High-tech cheer continues but redundancies leave no room for complacency


If nothing else, this year illustrated the volatile nature of the electronics sector. The segmentation of the industry is such that one company can be taking on thousands of extra staff while another is closing its doors.

The redundancies in manufacturing operations, in particular, have reinforced the IDA's determination to diversify its portfolio of businesses to be targeted for inward investment.

The IDA has been extremely successful in the past at attracting high-tech companies and, just as importantly, at tempting them to stay. The employment figures speak for themselves: around 35,000 people are now employed by non-indigenous electronics companies. In general, 1998 was another extremely successful year, despite some high-profile closures.

The year started on a high note with the announcement by Dell Computers that it would seek 3,000 new employees for its operations in Bray, Co Wicklow, and in Limerick. A senior executive promised more new jobs over the next three years "because our order books are continuing to grow so fast".

Even companies whose order books weren't filling up quite so quickly worldwide were keen to establish themselves in Ireland. Xerox, despite being in the midst of cutting 9,000 jobs from its global workforce, announced in June that it would create 2,220 jobs in Dundalk and Blanchardstown.

Other prominent expansions in the electronics sector this year included Kostal, which promised 850 new jobs in Mallow, Co Cork, manufacturing electronics systems for cars. Celestica, the third-largest electronics manufacturing services company in the world announced it would create around 500 jobs in Swords, Co Dublin.

In general, the State escaped the worst of the global slowdown in the computer industry this year but there were enough redundancies to set the alarm bells ringing.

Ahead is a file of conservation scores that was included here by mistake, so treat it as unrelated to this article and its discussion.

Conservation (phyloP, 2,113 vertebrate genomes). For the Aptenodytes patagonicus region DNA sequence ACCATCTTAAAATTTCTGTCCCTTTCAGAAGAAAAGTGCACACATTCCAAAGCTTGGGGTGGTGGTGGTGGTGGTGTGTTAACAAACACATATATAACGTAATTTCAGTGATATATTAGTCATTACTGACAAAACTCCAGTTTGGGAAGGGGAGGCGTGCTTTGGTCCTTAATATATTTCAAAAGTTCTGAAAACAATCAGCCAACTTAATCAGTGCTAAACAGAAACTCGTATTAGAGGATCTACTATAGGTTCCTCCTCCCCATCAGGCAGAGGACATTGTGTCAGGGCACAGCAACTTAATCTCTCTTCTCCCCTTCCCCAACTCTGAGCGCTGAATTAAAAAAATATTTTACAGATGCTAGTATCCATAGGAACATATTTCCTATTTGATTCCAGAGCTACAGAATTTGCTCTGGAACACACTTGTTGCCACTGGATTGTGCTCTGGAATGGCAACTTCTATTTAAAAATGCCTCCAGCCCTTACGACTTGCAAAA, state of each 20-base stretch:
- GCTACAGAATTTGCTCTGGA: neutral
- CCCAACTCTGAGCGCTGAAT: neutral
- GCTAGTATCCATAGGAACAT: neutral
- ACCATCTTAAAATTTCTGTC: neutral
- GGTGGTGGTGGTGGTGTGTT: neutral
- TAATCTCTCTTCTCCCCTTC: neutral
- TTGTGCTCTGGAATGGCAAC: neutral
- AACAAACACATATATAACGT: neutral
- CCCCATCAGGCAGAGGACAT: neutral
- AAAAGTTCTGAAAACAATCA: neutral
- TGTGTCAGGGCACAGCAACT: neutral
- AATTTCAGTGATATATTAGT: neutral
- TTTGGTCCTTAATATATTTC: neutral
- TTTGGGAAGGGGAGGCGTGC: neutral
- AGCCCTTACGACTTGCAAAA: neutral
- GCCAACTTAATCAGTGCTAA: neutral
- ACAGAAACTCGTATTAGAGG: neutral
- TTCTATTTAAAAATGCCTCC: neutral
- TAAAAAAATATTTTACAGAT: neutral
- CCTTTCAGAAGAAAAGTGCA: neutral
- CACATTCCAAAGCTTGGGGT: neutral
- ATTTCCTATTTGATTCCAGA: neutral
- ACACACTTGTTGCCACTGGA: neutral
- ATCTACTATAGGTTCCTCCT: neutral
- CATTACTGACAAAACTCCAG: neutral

The previous year had ended on a sour note with the closure of the Seagate disk-drive manufacturing plant at Clonmel, Co Tipperary, with the loss of 1,400 jobs. The trend was to continue this year. In January, Applied Magnetics in Dublin announced it would close its plant with the loss of 278 jobs. The company had been manufacturing disk-head assemblies in Coolock for more than 18 years and, as if to underline the vagaries in the market, just the previous month the workers had been doing overtime to meet a booming order book. Also in January, Limerick was hit by trouble at AST Computers, which initiated a series of redundancies among its 430 workers. In future, its Irish operations would concentrate solely on customer and technical support, with manufactured units being imported from cheaper locations.

Despite a number of large jobs announcements this year by companies involved in the manufacture of printed circuit boards, the sector proved to be extremely volatile. Between July and September, Apple Corporation in Cork let go 150 full-time staff, a further 150 temporary staff and accepted 200 voluntary redundancies. The company's PCB production unit moved from Cork to the Far East.